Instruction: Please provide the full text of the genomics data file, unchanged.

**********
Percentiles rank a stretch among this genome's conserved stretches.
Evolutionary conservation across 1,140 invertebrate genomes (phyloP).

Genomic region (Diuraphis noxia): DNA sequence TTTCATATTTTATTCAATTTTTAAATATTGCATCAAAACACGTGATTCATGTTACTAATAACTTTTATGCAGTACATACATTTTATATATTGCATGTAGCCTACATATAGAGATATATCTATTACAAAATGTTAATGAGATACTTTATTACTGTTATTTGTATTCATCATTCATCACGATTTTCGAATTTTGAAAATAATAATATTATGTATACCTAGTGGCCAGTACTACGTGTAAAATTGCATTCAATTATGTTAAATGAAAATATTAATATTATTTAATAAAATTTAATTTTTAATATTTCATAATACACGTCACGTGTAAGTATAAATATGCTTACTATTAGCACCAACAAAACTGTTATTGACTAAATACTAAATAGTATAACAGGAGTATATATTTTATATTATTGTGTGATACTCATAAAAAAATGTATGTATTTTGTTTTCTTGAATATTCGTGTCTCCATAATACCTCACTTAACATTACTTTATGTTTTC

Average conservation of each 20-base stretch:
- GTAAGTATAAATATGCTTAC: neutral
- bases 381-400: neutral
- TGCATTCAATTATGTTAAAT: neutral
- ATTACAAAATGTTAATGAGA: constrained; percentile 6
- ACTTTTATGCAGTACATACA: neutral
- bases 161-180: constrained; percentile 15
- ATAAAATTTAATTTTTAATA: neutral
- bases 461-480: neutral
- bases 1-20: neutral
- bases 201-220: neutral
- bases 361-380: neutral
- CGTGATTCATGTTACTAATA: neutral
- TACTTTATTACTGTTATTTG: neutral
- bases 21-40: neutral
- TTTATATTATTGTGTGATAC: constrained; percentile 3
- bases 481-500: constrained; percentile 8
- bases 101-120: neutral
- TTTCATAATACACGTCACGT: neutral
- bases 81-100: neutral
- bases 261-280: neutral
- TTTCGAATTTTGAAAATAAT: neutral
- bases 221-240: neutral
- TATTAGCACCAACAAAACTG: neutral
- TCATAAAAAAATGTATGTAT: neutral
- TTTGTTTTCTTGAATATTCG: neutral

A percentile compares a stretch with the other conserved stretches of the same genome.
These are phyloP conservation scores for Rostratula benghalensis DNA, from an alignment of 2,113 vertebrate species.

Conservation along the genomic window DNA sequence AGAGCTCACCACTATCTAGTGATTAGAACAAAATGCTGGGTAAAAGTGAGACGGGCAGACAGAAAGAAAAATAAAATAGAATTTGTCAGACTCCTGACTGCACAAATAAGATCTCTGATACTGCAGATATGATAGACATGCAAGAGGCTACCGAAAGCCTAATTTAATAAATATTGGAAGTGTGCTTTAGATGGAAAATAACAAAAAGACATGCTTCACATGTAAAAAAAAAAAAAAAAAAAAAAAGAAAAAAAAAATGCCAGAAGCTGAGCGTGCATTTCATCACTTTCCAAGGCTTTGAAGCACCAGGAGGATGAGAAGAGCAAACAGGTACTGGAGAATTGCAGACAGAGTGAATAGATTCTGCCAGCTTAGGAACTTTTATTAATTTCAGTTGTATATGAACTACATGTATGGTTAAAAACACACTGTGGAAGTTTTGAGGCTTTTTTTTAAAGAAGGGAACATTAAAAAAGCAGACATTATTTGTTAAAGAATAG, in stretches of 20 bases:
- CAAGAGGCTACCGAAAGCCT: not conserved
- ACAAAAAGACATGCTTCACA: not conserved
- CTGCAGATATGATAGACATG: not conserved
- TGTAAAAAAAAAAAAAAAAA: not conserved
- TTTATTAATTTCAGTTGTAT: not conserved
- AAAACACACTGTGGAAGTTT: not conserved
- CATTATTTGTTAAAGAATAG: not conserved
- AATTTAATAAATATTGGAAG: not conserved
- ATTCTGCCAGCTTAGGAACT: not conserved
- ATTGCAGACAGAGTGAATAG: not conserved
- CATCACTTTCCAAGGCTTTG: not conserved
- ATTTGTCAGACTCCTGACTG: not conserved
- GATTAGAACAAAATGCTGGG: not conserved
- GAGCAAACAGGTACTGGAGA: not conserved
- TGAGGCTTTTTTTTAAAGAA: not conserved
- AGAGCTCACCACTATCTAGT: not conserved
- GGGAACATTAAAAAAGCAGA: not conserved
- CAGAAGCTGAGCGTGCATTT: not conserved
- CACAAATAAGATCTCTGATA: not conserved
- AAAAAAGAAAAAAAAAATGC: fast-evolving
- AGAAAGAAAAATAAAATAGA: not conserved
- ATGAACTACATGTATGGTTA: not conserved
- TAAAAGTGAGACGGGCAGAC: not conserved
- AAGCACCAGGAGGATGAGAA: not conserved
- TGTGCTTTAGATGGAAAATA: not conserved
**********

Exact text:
Percentiles rank a stretch among this genome's conserved stretches.
Evolutionary conservation across 1,140 invertebrate genomes (phyloP).

Genomic region (Diuraphis noxia): DNA sequence TTTCATATTTTATTCAATTTTTAAATATTGCATCAAAACACGTGATTCATGTTACTAATAACTTTTATGCAGTACATACATTTTATATATTGCATGTAGCCTACATATAGAGATATATCTATTACAAAATGTTAATGAGATACTTTATTACTGTTATTTGTATTCATCATTCATCACGATTTTCGAATTTTGAAAATAATAATATTATGTATACCTAGTGGCCAGTACTACGTGTAAAATTGCATTCAATTATGTTAAATGAAAATATTAATATTATTTAATAAAATTTAATTTTTAATATTTCATAATACACGTCACGTGTAAGTATAAATATGCTTACTATTAGCACCAACAAAACTGTTATTGACTAAATACTAAATAGTATAACAGGAGTATATATTTTATATTATTGTGTGATACTCATAAAAAAATGTATGTATTTTGTTTTCTTGAATATTCGTGTCTCCATAATACCTCACTTAACATTACTTTATGTTTTC

Average conservation of each 20-base stretch:
- GTAAGTATAAATATGCTTAC: neutral
- bases 381-400: neutral
- TGCATTCAATTATGTTAAAT: neutral
- ATTACAAAATGTTAATGAGA: constrained; percentile 6
- ACTTTTATGCAGTACATACA: neutral
- bases 161-180: constrained; percentile 15
- ATAAAATTTAATTTTTAATA: neutral
- bases 461-480: neutral
- bases 1-20: neutral
- bases 201-220: neutral
- bases 361-380: neutral
- CGTGATTCATGTTACTAATA: neutral
- TACTTTATTACTGTTATTTG: neutral
- bases 21-40: neutral
- TTTATATTATTGTGTGATAC: constrained; percentile 3
- bases 481-500: constrained; percentile 8
- bases 101-120: neutral
- TTTCATAATACACGTCACGT: neutral
- bases 81-100: neutral
- bases 261-280: neutral
- TTTCGAATTTTGAAAATAAT: neutral
- bases 221-240: neutral
- TATTAGCACCAACAAAACTG: neutral
- TCATAAAAAAATGTATGTAT: neutral
- TTTGTTTTCTTGAATATTCG: neutral

A percentile compares a stretch with the other conserved stretches of the same genome.
These are phyloP conservation scores for Rostratula benghalensis DNA, from an alignment of 2,113 vertebrate species.

Conservation along the genomic window DNA sequence AGAGCTCACCACTATCTAGTGATTAGAACAAAATGCTGGGTAAAAGTGAGACGGGCAGACAGAAAGAAAAATAAAATAGAATTTGTCAGACTCCTGACTGCACAAATAAGATCTCTGATACTGCAGATATGATAGACATGCAAGAGGCTACCGAAAGCCTAATTTAATAAATATTGGAAGTGTGCTTTAGATGGAAAATAACAAAAAGACATGCTTCACATGTAAAAAAAAAAAAAAAAAAAAAAAGAAAAAAAAAATGCCAGAAGCTGAGCGTGCATTTCATCACTTTCCAAGGCTTTGAAGCACCAGGAGGATGAGAAGAGCAAACAGGTACTGGAGAATTGCAGACAGAGTGAATAGATTCTGCCAGCTTAGGAACTTTTATTAATTTCAGTTGTATATGAACTACATGTATGGTTAAAAACACACTGTGGAAGTTTTGAGGCTTTTTTTTAAAGAAGGGAACATTAAAAAAGCAGACATTATTTGTTAAAGAATAG, in stretches of 20 bases:
- CAAGAGGCTACCGAAAGCCT: not conserved
- ACAAAAAGACATGCTTCACA: not conserved
- CTGCAGATATGATAGACATG: not conserved
- TGTAAAAAAAAAAAAAAAAA: not conserved
- TTTATTAATTTCAGTTGTAT: not conserved
- AAAACACACTGTGGAAGTTT: not conserved
- CATTATTTGTTAAAGAATAG: not conserved
- AATTTAATAAATATTGGAAG: not conserved
- ATTCTGCCAGCTTAGGAACT: not conserved
- ATTGCAGACAGAGTGAATAG: not conserved
- CATCACTTTCCAAGGCTTTG: not conserved
- ATTTGTCAGACTCCTGACTG: not conserved
- GATTAGAACAAAATGCTGGG: not conserved
- GAGCAAACAGGTACTGGAGA: not conserved
- TGAGGCTTTTTTTTAAAGAA: not conserved
- AGAGCTCACCACTATCTAGT: not conserved
- GGGAACATTAAAAAAGCAGA: not conserved
- CAGAAGCTGAGCGTGCATTT: not conserved
- CACAAATAAGATCTCTGATA: not conserved
- AAAAAAGAAAAAAAAAATGC: fast-evolving
- AGAAAGAAAAATAAAATAGA: not conserved
- ATGAACTACATGTATGGTTA: not conserved
- TAAAAGTGAGACGGGCAGAC: not conserved
- AAGCACCAGGAGGATGAGAA: not conserved
- TGTGCTTTAGATGGAAAATA: not conserved